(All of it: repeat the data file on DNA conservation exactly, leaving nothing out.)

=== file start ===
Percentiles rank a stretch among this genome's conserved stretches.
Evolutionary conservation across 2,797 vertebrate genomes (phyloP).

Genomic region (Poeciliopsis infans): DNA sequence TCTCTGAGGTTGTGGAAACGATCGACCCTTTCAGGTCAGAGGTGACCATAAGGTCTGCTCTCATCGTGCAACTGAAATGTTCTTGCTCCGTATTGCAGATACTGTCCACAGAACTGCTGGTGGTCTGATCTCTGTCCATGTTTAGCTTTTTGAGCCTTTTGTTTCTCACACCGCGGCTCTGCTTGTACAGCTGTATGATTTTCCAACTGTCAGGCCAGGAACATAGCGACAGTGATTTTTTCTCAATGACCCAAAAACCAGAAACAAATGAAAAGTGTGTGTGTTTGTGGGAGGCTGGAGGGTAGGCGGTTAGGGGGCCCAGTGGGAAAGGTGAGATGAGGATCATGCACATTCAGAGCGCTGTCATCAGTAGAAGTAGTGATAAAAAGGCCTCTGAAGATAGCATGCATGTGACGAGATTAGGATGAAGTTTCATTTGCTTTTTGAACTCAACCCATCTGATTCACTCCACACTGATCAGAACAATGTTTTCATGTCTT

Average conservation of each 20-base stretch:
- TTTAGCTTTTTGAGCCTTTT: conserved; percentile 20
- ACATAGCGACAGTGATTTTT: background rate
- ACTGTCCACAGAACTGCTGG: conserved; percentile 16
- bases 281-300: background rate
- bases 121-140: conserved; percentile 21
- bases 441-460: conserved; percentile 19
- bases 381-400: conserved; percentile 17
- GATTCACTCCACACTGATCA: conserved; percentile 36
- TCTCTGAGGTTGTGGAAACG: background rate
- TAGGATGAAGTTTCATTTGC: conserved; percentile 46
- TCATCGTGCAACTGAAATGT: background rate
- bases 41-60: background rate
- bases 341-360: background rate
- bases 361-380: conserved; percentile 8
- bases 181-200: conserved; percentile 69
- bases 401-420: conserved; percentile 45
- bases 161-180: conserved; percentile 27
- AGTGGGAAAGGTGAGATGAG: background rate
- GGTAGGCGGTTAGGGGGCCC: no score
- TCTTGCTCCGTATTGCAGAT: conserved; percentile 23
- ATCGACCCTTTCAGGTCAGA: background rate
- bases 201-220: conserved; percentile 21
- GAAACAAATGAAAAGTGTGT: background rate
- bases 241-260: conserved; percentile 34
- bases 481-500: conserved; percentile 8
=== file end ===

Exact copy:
Percentiles rank a stretch among this genome's conserved stretches.
Evolutionary conservation across 2,797 vertebrate genomes (phyloP).

Genomic region (Poeciliopsis infans): DNA sequence TCTCTGAGGTTGTGGAAACGATCGACCCTTTCAGGTCAGAGGTGACCATAAGGTCTGCTCTCATCGTGCAACTGAAATGTTCTTGCTCCGTATTGCAGATACTGTCCACAGAACTGCTGGTGGTCTGATCTCTGTCCATGTTTAGCTTTTTGAGCCTTTTGTTTCTCACACCGCGGCTCTGCTTGTACAGCTGTATGATTTTCCAACTGTCAGGCCAGGAACATAGCGACAGTGATTTTTTCTCAATGACCCAAAAACCAGAAACAAATGAAAAGTGTGTGTGTTTGTGGGAGGCTGGAGGGTAGGCGGTTAGGGGGCCCAGTGGGAAAGGTGAGATGAGGATCATGCACATTCAGAGCGCTGTCATCAGTAGAAGTAGTGATAAAAAGGCCTCTGAAGATAGCATGCATGTGACGAGATTAGGATGAAGTTTCATTTGCTTTTTGAACTCAACCCATCTGATTCACTCCACACTGATCAGAACAATGTTTTCATGTCTT

Average conservation of each 20-base stretch:
- TTTAGCTTTTTGAGCCTTTT: conserved; percentile 20
- ACATAGCGACAGTGATTTTT: background rate
- ACTGTCCACAGAACTGCTGG: conserved; percentile 16
- bases 281-300: background rate
- bases 121-140: conserved; percentile 21
- bases 441-460: conserved; percentile 19
- bases 381-400: conserved; percentile 17
- GATTCACTCCACACTGATCA: conserved; percentile 36
- TCTCTGAGGTTGTGGAAACG: background rate
- TAGGATGAAGTTTCATTTGC: conserved; percentile 46
- TCATCGTGCAACTGAAATGT: background rate
- bases 41-60: background rate
- bases 341-360: background rate
- bases 361-380: conserved; percentile 8
- bases 181-200: conserved; percentile 69
- bases 401-420: conserved; percentile 45
- bases 161-180: conserved; percentile 27
- AGTGGGAAAGGTGAGATGAG: background rate
- GGTAGGCGGTTAGGGGGCCC: no score
- TCTTGCTCCGTATTGCAGAT: conserved; percentile 23
- ATCGACCCTTTCAGGTCAGA: background rate
- bases 201-220: conserved; percentile 21
- GAAACAAATGAAAAGTGTGT: background rate
- bases 241-260: conserved; percentile 34
- bases 481-500: conserved; percentile 8